The role of exchange rates and international trade has grown substantially over the last decades. Therefore, both issues have been important in many policy debates and they have been the focus variables in numerous economic studies. Nevertheless, there is till no full understanding of the processes underlying them. For example, do exchange rates exhibit long swings, possibly caused by infrequent changes in monetary policy? Are exchange rates in the long run governed by economic fundamentals, such as price vels? Does exchange rate stability really benefit trade, as is commonly argued when discussing the desirability of foreign exchange interventions and monetary unification? This dissertation tries to answer such unresolved economic questions. It takes an e irical point of view, using the United States as the central country. The book employs modern econometric methods and, if necessary, introduces new techniques to obtain novel insights about exchange rates and their effects on international trade.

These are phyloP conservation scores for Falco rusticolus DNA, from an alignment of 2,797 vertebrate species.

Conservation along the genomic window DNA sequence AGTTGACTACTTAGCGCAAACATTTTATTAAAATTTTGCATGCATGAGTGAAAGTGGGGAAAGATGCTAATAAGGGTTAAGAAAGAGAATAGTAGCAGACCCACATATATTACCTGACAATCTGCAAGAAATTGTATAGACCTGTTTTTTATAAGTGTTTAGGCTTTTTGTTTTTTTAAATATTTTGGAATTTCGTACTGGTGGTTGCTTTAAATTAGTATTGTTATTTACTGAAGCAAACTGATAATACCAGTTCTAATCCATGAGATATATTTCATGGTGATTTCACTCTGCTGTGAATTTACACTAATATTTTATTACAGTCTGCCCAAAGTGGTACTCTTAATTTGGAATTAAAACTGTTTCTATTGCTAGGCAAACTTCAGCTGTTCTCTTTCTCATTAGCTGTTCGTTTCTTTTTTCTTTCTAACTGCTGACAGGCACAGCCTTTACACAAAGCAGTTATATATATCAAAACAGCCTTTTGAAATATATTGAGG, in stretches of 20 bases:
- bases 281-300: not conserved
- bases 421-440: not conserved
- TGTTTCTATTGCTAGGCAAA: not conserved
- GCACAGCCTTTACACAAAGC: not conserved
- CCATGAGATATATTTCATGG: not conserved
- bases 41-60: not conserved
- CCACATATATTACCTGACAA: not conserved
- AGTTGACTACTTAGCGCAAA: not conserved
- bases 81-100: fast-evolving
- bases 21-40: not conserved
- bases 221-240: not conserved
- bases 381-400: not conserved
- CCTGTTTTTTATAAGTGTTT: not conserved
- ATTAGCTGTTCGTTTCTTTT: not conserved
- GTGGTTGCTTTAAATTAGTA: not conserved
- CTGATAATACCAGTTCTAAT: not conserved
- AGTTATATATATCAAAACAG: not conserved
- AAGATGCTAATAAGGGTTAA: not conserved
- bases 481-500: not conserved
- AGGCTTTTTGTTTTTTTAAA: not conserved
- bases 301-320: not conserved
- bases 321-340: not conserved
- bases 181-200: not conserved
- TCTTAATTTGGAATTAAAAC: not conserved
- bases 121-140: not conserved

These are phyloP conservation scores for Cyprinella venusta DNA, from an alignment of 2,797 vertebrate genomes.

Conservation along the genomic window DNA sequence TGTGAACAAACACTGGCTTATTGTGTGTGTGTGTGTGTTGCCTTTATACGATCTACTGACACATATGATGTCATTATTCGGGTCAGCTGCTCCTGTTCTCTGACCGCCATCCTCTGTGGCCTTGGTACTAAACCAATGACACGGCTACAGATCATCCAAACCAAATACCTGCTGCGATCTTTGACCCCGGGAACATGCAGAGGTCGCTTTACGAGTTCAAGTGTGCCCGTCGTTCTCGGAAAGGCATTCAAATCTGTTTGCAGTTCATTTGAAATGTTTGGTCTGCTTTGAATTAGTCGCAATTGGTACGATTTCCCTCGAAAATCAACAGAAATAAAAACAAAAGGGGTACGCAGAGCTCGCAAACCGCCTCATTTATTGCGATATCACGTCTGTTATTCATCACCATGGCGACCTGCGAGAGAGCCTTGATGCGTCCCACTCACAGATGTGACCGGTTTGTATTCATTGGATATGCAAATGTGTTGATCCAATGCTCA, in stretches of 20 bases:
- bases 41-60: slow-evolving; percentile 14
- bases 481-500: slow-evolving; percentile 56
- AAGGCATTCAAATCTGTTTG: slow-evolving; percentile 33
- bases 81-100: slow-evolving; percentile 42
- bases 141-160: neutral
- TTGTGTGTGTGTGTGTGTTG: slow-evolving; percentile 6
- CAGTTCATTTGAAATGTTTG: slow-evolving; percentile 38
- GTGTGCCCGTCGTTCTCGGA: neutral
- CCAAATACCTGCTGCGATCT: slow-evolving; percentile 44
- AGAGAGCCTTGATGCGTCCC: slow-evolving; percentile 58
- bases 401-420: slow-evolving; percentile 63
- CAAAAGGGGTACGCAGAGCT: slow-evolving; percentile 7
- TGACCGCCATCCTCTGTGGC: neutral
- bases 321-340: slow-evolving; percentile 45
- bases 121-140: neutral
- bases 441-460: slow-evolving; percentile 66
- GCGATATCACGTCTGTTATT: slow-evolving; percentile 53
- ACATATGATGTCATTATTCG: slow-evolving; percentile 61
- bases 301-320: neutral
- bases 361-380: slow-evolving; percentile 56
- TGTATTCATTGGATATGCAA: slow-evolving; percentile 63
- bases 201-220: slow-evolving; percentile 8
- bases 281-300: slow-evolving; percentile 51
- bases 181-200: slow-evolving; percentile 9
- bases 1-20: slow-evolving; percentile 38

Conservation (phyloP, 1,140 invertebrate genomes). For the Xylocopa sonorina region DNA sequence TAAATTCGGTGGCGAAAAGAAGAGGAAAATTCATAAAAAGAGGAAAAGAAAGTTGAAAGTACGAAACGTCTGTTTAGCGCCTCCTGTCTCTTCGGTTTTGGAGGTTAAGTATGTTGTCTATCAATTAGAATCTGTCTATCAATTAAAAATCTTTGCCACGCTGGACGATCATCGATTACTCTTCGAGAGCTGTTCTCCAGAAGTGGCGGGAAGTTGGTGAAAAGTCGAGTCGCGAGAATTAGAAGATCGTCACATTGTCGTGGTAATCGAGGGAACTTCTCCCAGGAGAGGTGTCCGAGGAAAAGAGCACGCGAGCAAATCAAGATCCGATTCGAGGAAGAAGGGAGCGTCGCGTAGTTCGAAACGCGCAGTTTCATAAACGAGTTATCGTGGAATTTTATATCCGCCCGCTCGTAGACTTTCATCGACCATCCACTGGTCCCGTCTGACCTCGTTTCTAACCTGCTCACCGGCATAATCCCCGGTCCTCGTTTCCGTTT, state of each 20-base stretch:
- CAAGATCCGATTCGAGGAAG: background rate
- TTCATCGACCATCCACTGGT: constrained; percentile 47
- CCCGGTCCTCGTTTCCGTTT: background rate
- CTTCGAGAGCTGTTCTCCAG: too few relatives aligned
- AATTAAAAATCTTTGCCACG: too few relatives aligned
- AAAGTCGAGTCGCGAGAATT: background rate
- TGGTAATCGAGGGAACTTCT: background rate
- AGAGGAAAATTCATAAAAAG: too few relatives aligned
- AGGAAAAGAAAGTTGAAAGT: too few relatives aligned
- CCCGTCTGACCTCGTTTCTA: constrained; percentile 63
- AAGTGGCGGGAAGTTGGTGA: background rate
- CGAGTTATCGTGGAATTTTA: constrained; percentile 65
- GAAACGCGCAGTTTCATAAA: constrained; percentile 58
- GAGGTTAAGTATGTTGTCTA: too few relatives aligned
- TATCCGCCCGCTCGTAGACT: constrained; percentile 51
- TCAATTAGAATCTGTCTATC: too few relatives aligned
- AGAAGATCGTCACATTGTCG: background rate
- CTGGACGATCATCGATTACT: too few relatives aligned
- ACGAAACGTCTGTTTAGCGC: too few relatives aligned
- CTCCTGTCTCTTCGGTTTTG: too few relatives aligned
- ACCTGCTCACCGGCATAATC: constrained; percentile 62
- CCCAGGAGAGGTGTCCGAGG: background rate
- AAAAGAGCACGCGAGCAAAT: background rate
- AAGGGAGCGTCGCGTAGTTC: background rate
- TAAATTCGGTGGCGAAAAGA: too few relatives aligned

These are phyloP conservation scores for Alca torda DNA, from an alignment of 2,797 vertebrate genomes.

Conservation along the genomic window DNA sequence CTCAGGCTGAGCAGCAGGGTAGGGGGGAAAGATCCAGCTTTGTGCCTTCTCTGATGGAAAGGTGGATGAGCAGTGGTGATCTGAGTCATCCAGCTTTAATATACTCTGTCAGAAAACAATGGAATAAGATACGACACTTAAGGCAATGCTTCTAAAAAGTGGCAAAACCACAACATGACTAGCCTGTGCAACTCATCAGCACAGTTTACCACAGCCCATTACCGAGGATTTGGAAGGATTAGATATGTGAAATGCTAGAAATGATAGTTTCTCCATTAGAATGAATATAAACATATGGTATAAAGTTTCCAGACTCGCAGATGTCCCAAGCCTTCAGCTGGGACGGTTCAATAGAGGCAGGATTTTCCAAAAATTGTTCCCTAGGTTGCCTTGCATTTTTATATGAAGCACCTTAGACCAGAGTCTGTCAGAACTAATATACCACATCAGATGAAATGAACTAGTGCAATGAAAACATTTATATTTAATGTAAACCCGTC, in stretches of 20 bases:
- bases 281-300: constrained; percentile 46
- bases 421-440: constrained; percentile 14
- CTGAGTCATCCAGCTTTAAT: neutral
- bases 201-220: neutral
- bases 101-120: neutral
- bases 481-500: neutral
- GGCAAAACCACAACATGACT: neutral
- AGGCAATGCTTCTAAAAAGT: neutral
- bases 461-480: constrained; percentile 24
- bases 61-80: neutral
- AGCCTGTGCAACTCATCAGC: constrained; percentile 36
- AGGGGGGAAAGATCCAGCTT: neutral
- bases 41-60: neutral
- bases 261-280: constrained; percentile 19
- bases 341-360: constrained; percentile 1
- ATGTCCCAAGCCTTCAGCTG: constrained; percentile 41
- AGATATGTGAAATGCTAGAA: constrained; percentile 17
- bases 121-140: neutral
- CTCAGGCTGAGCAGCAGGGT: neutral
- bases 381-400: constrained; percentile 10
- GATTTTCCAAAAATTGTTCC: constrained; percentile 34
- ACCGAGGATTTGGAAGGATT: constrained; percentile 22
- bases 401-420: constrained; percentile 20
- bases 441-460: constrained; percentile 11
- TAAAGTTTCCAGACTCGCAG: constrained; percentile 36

|Qualification||Doctor of Philosophy|
|Award date||28 Jan 2000|
|Place of Publication||Tilburg|
|Publication status||Published - 2000|